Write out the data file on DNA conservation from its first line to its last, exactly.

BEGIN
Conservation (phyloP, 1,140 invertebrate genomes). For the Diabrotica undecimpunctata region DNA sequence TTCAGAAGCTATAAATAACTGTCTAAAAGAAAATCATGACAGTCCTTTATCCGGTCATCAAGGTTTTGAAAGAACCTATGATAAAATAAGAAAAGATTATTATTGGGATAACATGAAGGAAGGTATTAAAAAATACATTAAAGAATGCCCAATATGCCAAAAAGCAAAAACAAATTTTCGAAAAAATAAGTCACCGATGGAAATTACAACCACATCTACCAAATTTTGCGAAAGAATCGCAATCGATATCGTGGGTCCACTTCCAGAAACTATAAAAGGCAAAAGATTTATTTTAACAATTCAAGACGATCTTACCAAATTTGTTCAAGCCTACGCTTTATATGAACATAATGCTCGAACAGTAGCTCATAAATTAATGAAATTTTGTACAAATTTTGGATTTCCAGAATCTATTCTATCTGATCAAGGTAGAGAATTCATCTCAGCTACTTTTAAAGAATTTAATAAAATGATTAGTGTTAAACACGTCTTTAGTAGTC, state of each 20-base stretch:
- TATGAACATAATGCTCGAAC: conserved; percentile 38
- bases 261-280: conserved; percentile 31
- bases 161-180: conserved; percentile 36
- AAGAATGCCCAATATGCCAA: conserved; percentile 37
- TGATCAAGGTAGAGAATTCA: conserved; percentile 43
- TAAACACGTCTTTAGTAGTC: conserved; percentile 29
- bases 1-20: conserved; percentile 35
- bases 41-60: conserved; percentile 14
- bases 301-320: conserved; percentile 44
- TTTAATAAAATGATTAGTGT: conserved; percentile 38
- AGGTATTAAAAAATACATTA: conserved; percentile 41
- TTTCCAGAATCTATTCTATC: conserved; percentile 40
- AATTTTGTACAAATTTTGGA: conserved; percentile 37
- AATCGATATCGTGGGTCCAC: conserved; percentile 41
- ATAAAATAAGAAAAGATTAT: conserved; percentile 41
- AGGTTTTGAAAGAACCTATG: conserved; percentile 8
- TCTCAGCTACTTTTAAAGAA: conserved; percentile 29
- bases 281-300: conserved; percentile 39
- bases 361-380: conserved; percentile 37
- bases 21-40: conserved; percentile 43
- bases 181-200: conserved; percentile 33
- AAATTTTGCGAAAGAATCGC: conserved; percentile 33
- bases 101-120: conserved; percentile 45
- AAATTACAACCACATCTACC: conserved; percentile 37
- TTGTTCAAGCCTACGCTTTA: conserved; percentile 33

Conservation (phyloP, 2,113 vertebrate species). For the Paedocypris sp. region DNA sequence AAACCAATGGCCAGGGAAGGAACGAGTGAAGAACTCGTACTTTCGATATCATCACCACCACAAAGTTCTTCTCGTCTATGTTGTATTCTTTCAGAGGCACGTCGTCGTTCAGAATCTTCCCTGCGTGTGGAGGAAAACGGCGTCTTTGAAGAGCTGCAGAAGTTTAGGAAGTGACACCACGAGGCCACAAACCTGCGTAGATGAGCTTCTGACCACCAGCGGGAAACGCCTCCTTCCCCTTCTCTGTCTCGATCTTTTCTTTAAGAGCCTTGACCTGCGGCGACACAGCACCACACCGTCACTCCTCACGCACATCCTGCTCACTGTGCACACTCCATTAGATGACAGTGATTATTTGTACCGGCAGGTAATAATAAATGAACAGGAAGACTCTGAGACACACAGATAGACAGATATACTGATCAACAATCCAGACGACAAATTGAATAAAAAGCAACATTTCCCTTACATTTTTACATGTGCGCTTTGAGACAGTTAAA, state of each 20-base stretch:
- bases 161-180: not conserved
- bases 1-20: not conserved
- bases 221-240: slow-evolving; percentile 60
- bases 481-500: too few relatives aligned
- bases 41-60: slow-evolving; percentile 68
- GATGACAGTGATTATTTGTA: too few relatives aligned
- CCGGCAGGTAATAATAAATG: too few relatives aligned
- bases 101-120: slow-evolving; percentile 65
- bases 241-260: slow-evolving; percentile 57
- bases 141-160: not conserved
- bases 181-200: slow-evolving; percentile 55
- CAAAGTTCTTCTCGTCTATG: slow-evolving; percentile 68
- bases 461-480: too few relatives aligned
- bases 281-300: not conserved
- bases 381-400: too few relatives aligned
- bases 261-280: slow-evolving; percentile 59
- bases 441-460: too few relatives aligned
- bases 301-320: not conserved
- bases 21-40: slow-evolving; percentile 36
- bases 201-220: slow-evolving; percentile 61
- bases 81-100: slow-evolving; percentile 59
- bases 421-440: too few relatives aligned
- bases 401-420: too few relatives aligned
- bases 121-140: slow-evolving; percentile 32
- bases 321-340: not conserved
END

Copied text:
Conservation (phyloP, 1,140 invertebrate genomes). For the Diabrotica undecimpunctata region DNA sequence TTCAGAAGCTATAAATAACTGTCTAAAAGAAAATCATGACAGTCCTTTATCCGGTCATCAAGGTTTTGAAAGAACCTATGATAAAATAAGAAAAGATTATTATTGGGATAACATGAAGGAAGGTATTAAAAAATACATTAAAGAATGCCCAATATGCCAAAAAGCAAAAACAAATTTTCGAAAAAATAAGTCACCGATGGAAATTACAACCACATCTACCAAATTTTGCGAAAGAATCGCAATCGATATCGTGGGTCCACTTCCAGAAACTATAAAAGGCAAAAGATTTATTTTAACAATTCAAGACGATCTTACCAAATTTGTTCAAGCCTACGCTTTATATGAACATAATGCTCGAACAGTAGCTCATAAATTAATGAAATTTTGTACAAATTTTGGATTTCCAGAATCTATTCTATCTGATCAAGGTAGAGAATTCATCTCAGCTACTTTTAAAGAATTTAATAAAATGATTAGTGTTAAACACGTCTTTAGTAGTC, state of each 20-base stretch:
- TATGAACATAATGCTCGAAC: conserved; percentile 38
- bases 261-280: conserved; percentile 31
- bases 161-180: conserved; percentile 36
- AAGAATGCCCAATATGCCAA: conserved; percentile 37
- TGATCAAGGTAGAGAATTCA: conserved; percentile 43
- TAAACACGTCTTTAGTAGTC: conserved; percentile 29
- bases 1-20: conserved; percentile 35
- bases 41-60: conserved; percentile 14
- bases 301-320: conserved; percentile 44
- TTTAATAAAATGATTAGTGT: conserved; percentile 38
- AGGTATTAAAAAATACATTA: conserved; percentile 41
- TTTCCAGAATCTATTCTATC: conserved; percentile 40
- AATTTTGTACAAATTTTGGA: conserved; percentile 37
- AATCGATATCGTGGGTCCAC: conserved; percentile 41
- ATAAAATAAGAAAAGATTAT: conserved; percentile 41
- AGGTTTTGAAAGAACCTATG: conserved; percentile 8
- TCTCAGCTACTTTTAAAGAA: conserved; percentile 29
- bases 281-300: conserved; percentile 39
- bases 361-380: conserved; percentile 37
- bases 21-40: conserved; percentile 43
- bases 181-200: conserved; percentile 33
- AAATTTTGCGAAAGAATCGC: conserved; percentile 33
- bases 101-120: conserved; percentile 45
- AAATTACAACCACATCTACC: conserved; percentile 37
- TTGTTCAAGCCTACGCTTTA: conserved; percentile 33

Conservation (phyloP, 2,113 vertebrate species). For the Paedocypris sp. region DNA sequence AAACCAATGGCCAGGGAAGGAACGAGTGAAGAACTCGTACTTTCGATATCATCACCACCACAAAGTTCTTCTCGTCTATGTTGTATTCTTTCAGAGGCACGTCGTCGTTCAGAATCTTCCCTGCGTGTGGAGGAAAACGGCGTCTTTGAAGAGCTGCAGAAGTTTAGGAAGTGACACCACGAGGCCACAAACCTGCGTAGATGAGCTTCTGACCACCAGCGGGAAACGCCTCCTTCCCCTTCTCTGTCTCGATCTTTTCTTTAAGAGCCTTGACCTGCGGCGACACAGCACCACACCGTCACTCCTCACGCACATCCTGCTCACTGTGCACACTCCATTAGATGACAGTGATTATTTGTACCGGCAGGTAATAATAAATGAACAGGAAGACTCTGAGACACACAGATAGACAGATATACTGATCAACAATCCAGACGACAAATTGAATAAAAAGCAACATTTCCCTTACATTTTTACATGTGCGCTTTGAGACAGTTAAA, state of each 20-base stretch:
- bases 161-180: not conserved
- bases 1-20: not conserved
- bases 221-240: slow-evolving; percentile 60
- bases 481-500: too few relatives aligned
- bases 41-60: slow-evolving; percentile 68
- GATGACAGTGATTATTTGTA: too few relatives aligned
- CCGGCAGGTAATAATAAATG: too few relatives aligned
- bases 101-120: slow-evolving; percentile 65
- bases 241-260: slow-evolving; percentile 57
- bases 141-160: not conserved
- bases 181-200: slow-evolving; percentile 55
- CAAAGTTCTTCTCGTCTATG: slow-evolving; percentile 68
- bases 461-480: too few relatives aligned
- bases 281-300: not conserved
- bases 381-400: too few relatives aligned
- bases 261-280: slow-evolving; percentile 59
- bases 441-460: too few relatives aligned
- bases 301-320: not conserved
- bases 21-40: slow-evolving; percentile 36
- bases 201-220: slow-evolving; percentile 61
- bases 81-100: slow-evolving; percentile 59
- bases 421-440: too few relatives aligned
- bases 401-420: too few relatives aligned
- bases 121-140: slow-evolving; percentile 32
- bases 321-340: not conserved